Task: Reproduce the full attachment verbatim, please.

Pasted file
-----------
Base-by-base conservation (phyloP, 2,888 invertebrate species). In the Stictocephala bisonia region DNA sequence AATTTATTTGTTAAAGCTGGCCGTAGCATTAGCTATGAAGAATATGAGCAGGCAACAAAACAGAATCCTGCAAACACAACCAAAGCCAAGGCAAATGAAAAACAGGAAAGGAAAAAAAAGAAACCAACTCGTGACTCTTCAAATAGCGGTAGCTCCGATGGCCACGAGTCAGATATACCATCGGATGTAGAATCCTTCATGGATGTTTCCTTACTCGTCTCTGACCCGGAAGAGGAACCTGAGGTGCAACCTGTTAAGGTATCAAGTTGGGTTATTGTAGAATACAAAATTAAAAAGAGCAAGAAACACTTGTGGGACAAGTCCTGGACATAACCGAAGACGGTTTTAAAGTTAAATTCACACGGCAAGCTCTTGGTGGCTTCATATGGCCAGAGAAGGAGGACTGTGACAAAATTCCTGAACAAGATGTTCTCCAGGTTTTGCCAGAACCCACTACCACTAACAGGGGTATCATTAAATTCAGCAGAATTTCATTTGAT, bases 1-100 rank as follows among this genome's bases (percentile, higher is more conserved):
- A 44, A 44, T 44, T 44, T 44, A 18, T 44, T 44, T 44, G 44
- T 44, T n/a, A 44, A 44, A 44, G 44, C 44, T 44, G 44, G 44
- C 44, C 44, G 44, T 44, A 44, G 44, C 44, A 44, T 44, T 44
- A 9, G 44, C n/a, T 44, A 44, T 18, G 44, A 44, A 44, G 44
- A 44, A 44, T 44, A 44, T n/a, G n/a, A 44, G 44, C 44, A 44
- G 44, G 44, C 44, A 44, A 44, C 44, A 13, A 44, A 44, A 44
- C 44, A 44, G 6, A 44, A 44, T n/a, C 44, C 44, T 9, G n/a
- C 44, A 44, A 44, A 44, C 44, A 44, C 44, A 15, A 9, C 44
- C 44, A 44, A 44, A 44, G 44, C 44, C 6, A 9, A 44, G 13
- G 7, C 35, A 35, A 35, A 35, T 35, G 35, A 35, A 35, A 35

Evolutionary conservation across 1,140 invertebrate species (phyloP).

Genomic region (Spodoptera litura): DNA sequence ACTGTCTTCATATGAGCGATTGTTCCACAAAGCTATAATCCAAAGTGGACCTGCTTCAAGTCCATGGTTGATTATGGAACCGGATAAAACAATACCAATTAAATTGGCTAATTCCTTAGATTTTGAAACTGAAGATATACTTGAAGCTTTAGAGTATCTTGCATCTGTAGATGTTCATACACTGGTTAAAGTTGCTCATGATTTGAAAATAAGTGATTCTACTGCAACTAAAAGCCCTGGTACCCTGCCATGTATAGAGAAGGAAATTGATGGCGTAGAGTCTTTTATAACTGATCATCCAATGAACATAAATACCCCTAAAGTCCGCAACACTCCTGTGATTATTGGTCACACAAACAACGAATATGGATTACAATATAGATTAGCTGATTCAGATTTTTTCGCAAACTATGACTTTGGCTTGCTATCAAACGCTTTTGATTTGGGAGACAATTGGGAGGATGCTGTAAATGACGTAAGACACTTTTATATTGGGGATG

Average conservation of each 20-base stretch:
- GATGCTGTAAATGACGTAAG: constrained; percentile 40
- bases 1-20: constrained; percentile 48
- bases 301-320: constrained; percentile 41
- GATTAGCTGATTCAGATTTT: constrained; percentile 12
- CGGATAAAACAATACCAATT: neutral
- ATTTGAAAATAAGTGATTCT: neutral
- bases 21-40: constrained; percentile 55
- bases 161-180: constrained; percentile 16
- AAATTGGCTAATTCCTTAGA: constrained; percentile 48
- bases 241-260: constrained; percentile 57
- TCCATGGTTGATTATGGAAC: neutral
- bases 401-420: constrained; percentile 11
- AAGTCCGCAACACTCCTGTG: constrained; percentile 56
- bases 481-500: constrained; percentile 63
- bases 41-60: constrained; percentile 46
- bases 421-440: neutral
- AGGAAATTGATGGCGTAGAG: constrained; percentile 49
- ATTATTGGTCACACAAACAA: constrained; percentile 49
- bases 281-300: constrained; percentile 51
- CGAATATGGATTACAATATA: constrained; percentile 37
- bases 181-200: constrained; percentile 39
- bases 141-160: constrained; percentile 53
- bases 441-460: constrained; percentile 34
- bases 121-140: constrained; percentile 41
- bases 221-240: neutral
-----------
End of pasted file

Base-by-base conservation (phyloP, 2,888 invertebrate species). In the Stictocephala bisonia region DNA sequence AATTTATTTGTTAAAGCTGGCCGTAGCATTAGCTATGAAGAATATGAGCAGGCAACAAAACAGAATCCTGCAAACACAACCAAAGCCAAGGCAAATGAAAAACAGGAAAGGAAAAAAAAGAAACCAACTCGTGACTCTTCAAATAGCGGTAGCTCCGATGGCCACGAGTCAGATATACCATCGGATGTAGAATCCTTCATGGATGTTTCCTTACTCGTCTCTGACCCGGAAGAGGAACCTGAGGTGCAACCTGTTAAGGTATCAAGTTGGGTTATTGTAGAATACAAAATTAAAAAGAGCAAGAAACACTTGTGGGACAAGTCCTGGACATAACCGAAGACGGTTTTAAAGTTAAATTCACACGGCAAGCTCTTGGTGGCTTCATATGGCCAGAGAAGGAGGACTGTGACAAAATTCCTGAACAAGATGTTCTCCAGGTTTTGCCAGAACCCACTACCACTAACAGGGGTATCATTAAATTCAGCAGAATTTCATTTGAT, bases 1-100 rank as follows among this genome's bases (percentile, higher is more conserved):
- A 44, A 44, T 44, T 44, T 44, A 18, T 44, T 44, T 44, G 44
- T 44, T n/a, A 44, A 44, A 44, G 44, C 44, T 44, G 44, G 44
- C 44, C 44, G 44, T 44, A 44, G 44, C 44, A 44, T 44, T 44
- A 9, G 44, C n/a, T 44, A 44, T 18, G 44, A 44, A 44, G 44
- A 44, A 44, T 44, A 44, T n/a, G n/a, A 44, G 44, C 44, A 44
- G 44, G 44, C 44, A 44, A 44, C 44, A 13, A 44, A 44, A 44
- C 44, A 44, G 6, A 44, A 44, T n/a, C 44, C 44, T 9, G n/a
- C 44, A 44, A 44, A 44, C 44, A 44, C 44, A 15, A 9, C 44
- C 44, A 44, A 44, A 44, G 44, C 44, C 6, A 9, A 44, G 13
- G 7, C 35, A 35, A 35, A 35, T 35, G 35, A 35, A 35, A 35

Evolutionary conservation across 1,140 invertebrate species (phyloP).

Genomic region (Spodoptera litura): DNA sequence ACTGTCTTCATATGAGCGATTGTTCCACAAAGCTATAATCCAAAGTGGACCTGCTTCAAGTCCATGGTTGATTATGGAACCGGATAAAACAATACCAATTAAATTGGCTAATTCCTTAGATTTTGAAACTGAAGATATACTTGAAGCTTTAGAGTATCTTGCATCTGTAGATGTTCATACACTGGTTAAAGTTGCTCATGATTTGAAAATAAGTGATTCTACTGCAACTAAAAGCCCTGGTACCCTGCCATGTATAGAGAAGGAAATTGATGGCGTAGAGTCTTTTATAACTGATCATCCAATGAACATAAATACCCCTAAAGTCCGCAACACTCCTGTGATTATTGGTCACACAAACAACGAATATGGATTACAATATAGATTAGCTGATTCAGATTTTTTCGCAAACTATGACTTTGGCTTGCTATCAAACGCTTTTGATTTGGGAGACAATTGGGAGGATGCTGTAAATGACGTAAGACACTTTTATATTGGGGATG

Average conservation of each 20-base stretch:
- GATGCTGTAAATGACGTAAG: constrained; percentile 40
- bases 1-20: constrained; percentile 48
- bases 301-320: constrained; percentile 41
- GATTAGCTGATTCAGATTTT: constrained; percentile 12
- CGGATAAAACAATACCAATT: neutral
- ATTTGAAAATAAGTGATTCT: neutral
- bases 21-40: constrained; percentile 55
- bases 161-180: constrained; percentile 16
- AAATTGGCTAATTCCTTAGA: constrained; percentile 48
- bases 241-260: constrained; percentile 57
- TCCATGGTTGATTATGGAAC: neutral
- bases 401-420: constrained; percentile 11
- AAGTCCGCAACACTCCTGTG: constrained; percentile 56
- bases 481-500: constrained; percentile 63
- bases 41-60: constrained; percentile 46
- bases 421-440: neutral
- AGGAAATTGATGGCGTAGAG: constrained; percentile 49
- ATTATTGGTCACACAAACAA: constrained; percentile 49
- bases 281-300: constrained; percentile 51
- CGAATATGGATTACAATATA: constrained; percentile 37
- bases 181-200: constrained; percentile 39
- bases 141-160: constrained; percentile 53
- bases 441-460: constrained; percentile 34
- bases 121-140: constrained; percentile 41
- bases 221-240: neutral